Ba Gua Lesson 4: More detailed discussion of Empty-Full
The presence or absence of “empty-full” principles determines why few examples of ba gua (or t’ai-chi) will work in real combat. “Empty-full” allows the practitioner to move rapidly, and change position, between attackers that are closing quickly from different positions. However, when “empty-full” is absent, a defense is static, a “defense” will only work if the attacker stands still in one positon. Combat is chaotic and attackers in a real fight do not stand still!
Whether you are a new student to the art, or an old pro, this page will help you understand and develop effective (or more effective) ba gua close combat skill. These pages will help you:
1) Develop an “eye” to see empty-full principles at a glance and
2) Train yourself to move in an empty-full way.
Determines one’s ability to access subtle electromagnetic fields related to the expression of “internal Energy” and “internal power.”
As explained in those later lessons, knee angles, the way muscles of the lower abdomen (dan tian), lower back (ming men), and upper legs, in relation to a relaxed and vertical upper body posture influence the body in powerful ways. Correctly performed and trained, these relationships allow one to touch, and ultimately master, a special category of “light touch” power and control against an opponent.
Start by studying these random examples of ba gua from YouTube:
(Above) Lack of "Empty-Full" : Hips and Upper Body become Fulcrums
Three random examples of ba gua stylists from YouTube. Note the three vertical red lines superimposed over the practitioners.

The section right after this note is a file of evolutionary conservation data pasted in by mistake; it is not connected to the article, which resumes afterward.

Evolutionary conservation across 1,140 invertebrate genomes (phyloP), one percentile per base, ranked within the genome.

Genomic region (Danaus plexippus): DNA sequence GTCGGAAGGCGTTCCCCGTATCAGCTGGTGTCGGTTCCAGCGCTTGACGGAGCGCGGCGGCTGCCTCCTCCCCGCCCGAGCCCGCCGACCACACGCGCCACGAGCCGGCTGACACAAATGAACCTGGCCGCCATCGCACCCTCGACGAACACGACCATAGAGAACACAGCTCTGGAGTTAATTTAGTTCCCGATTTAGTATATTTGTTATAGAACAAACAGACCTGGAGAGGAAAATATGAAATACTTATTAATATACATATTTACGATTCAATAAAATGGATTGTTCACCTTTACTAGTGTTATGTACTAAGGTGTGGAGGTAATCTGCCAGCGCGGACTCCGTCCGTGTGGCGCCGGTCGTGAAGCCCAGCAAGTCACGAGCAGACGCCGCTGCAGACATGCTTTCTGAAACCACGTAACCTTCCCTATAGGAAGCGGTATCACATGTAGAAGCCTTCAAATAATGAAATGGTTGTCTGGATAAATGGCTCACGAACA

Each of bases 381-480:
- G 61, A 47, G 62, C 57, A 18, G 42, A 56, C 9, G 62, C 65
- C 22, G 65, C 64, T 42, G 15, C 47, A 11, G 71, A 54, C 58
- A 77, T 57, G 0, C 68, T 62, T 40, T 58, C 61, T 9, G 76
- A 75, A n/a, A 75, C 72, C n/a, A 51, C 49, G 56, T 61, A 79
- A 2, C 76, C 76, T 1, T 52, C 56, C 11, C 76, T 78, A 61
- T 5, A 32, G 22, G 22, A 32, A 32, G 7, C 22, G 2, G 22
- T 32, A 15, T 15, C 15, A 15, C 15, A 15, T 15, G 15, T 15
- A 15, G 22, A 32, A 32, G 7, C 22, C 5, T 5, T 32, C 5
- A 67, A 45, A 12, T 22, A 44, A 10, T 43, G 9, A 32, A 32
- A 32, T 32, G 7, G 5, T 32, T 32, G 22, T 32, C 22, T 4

These illustrations show the most common mistake made by the majority of ba gua artists. It is also the most limiting physical error Why? Because when an athlete is in a 50-50 weight distribution, the large muscles of the shoulder and waist become dominant and force is applied through a fulcrum. Effective use of ba gua in real combat requires a different approach. One that allows quick movement when in close contact and allows power to be expressed without a solid two-legged base. The below examples are of three different ba gua artists, demonstrating combat applications of their art from a wide and stable stance.
A Fulcrum. Notice how, in the below examples, that the techniques shown rely on the upper body acting as a fulcrum.
Replace wide, stable stance and fulrum use with a vertical line through the body.
Develop a vertical connection with the ground. This means that, instead of fulcrum power generated by hips and shoulders that instead, highly mobile power is transferred while in motion. Here are some examples of ba gua with empty-full principles:
Here are more examples:
The above images are from https://youtu.be/y22MgTU56ng
Note, we aren’t the only ba gua artists that understand this principle, there are a few others:
These are from Clear’s Internal Combat Arts, https://youtu.be/NK6fcvdggwI
The above stills are of Master Su Dong Chen from https://youtu.be/Zfj5pb_UbbI
But, why does a 50-50 stance limit access to power and ability?
To effectively use a fulcrum orientation (as shown in the three photos at the top of this page) it requires that the practitioner “sets” and then applies power and technique. This works with a cooperative partner, but almost never works in a street fight. Street fights are fluid and chaotic. It is nearly impossible that the chaos of battlewill allow a person to “set.” In other words, unlike cooprative demonstrations, the opponent won’t just stand there for the second or two that it takes the practitioner to set, and use, a wide base.
(Note, the approach of a wide stable stance will something work in boxing, but that is very different from any technique that requires turns, twists, or other complicated maneuver)
In contrast, a strike, technique, or throw from the empty-full orientation applies to the target instantly. It happens at the exact same moment as the foot touches. There is no delay.